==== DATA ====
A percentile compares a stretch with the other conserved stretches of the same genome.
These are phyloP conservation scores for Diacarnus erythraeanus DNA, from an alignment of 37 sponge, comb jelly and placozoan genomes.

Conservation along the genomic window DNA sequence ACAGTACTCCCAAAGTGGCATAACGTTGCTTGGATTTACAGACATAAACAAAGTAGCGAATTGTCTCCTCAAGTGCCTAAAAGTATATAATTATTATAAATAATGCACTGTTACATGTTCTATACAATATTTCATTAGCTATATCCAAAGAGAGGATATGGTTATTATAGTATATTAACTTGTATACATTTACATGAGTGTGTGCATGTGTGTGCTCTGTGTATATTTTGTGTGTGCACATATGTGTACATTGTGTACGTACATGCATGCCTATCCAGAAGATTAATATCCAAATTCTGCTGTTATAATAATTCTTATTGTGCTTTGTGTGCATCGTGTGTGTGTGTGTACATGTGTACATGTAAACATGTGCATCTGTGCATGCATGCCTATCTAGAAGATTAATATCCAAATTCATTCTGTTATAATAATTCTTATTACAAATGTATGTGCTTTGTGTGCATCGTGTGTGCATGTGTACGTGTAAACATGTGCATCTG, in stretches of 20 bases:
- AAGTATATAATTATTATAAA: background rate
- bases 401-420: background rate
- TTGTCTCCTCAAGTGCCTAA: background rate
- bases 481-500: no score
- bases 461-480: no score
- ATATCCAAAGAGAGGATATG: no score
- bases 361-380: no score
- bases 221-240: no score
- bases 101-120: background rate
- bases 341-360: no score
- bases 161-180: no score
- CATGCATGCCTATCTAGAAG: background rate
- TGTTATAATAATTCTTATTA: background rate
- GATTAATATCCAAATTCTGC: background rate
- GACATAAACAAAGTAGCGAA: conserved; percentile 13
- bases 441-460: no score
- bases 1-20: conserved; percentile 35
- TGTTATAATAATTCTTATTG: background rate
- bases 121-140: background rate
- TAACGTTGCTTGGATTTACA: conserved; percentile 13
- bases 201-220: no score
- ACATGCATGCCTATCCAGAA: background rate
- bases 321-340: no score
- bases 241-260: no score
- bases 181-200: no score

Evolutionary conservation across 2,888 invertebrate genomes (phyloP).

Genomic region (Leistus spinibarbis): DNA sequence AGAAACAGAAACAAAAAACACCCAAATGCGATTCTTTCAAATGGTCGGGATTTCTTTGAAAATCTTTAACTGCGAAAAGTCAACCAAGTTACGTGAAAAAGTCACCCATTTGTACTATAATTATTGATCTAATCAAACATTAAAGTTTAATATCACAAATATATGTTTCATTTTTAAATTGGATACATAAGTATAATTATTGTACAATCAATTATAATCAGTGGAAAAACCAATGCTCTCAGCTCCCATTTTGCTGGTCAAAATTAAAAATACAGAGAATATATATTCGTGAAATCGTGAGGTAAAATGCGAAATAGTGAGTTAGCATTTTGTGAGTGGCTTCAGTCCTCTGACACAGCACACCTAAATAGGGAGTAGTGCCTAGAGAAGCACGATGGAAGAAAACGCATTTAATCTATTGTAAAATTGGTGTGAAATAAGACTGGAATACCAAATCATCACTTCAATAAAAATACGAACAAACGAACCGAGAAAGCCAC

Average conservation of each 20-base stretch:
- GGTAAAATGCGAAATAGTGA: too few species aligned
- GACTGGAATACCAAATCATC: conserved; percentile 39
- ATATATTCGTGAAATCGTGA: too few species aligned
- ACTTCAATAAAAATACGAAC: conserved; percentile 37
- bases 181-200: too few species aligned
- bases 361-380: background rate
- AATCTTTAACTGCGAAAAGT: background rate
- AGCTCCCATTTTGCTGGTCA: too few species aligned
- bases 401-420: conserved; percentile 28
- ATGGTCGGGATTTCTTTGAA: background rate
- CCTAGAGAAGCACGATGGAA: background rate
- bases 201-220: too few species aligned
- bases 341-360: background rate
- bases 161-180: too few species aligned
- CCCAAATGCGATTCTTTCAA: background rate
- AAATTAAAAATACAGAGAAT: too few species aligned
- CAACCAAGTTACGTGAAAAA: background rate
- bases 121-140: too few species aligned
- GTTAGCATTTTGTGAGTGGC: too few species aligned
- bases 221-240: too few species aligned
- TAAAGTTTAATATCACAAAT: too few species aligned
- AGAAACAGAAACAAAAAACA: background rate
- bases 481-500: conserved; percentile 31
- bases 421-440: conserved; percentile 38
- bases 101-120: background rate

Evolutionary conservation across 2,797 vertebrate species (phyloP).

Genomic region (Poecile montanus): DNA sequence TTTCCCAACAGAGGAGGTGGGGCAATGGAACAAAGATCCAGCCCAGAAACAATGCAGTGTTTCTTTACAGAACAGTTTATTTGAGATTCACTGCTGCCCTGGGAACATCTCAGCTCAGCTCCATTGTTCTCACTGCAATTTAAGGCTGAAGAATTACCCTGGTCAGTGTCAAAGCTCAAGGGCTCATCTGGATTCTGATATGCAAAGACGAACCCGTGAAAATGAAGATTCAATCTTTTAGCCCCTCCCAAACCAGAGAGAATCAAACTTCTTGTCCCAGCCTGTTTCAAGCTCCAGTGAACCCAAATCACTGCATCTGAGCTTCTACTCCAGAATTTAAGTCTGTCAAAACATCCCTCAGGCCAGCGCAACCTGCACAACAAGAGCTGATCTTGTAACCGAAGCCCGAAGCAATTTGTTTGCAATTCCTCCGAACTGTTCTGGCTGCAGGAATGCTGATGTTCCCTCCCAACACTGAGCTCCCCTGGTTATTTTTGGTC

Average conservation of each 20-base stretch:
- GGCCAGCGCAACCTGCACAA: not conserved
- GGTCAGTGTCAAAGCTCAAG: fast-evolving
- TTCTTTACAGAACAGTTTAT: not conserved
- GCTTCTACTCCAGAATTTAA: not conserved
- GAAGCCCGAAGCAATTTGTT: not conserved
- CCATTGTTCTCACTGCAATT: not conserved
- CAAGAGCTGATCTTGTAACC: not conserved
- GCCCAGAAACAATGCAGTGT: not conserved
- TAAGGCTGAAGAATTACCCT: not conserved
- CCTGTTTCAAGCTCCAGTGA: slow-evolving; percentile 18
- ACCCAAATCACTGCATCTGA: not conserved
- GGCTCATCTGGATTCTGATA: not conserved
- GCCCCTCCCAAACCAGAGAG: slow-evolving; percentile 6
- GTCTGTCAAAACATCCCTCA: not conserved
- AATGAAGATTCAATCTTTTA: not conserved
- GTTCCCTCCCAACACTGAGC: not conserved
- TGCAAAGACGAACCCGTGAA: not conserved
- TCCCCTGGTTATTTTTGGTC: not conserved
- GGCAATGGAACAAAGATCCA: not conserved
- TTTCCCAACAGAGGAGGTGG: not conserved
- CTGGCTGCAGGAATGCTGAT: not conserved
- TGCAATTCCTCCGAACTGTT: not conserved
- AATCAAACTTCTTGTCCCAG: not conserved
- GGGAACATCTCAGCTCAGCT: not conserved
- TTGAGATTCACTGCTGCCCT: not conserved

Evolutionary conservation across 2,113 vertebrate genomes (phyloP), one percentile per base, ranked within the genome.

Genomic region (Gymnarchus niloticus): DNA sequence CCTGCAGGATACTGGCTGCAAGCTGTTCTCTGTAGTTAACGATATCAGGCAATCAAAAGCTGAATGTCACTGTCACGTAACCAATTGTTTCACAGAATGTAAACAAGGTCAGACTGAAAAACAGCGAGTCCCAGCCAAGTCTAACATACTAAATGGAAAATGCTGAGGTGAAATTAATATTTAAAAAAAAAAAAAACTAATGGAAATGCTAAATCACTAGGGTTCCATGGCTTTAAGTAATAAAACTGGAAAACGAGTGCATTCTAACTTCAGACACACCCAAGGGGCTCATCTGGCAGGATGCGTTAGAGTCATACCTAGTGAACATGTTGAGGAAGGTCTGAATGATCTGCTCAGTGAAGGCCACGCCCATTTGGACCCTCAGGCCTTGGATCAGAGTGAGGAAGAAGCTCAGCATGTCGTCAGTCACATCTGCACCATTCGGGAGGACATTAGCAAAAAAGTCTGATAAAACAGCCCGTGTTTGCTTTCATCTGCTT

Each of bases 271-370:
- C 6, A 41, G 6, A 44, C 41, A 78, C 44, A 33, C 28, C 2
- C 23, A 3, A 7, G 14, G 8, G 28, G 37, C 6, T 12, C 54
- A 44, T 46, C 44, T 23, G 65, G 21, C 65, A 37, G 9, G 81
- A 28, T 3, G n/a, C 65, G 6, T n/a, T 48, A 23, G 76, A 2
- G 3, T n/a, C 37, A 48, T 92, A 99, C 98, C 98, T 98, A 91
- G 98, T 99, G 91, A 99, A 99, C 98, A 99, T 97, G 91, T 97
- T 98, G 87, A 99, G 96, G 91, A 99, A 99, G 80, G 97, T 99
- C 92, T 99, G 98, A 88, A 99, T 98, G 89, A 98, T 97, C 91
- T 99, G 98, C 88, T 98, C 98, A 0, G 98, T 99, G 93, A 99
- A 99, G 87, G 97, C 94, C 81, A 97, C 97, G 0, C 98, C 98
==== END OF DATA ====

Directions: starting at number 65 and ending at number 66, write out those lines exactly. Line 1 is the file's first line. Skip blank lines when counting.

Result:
- CCATTGTTCTCACTGCAATT: not conserved
- CAAGAGCTGATCTTGTAACC: not conserved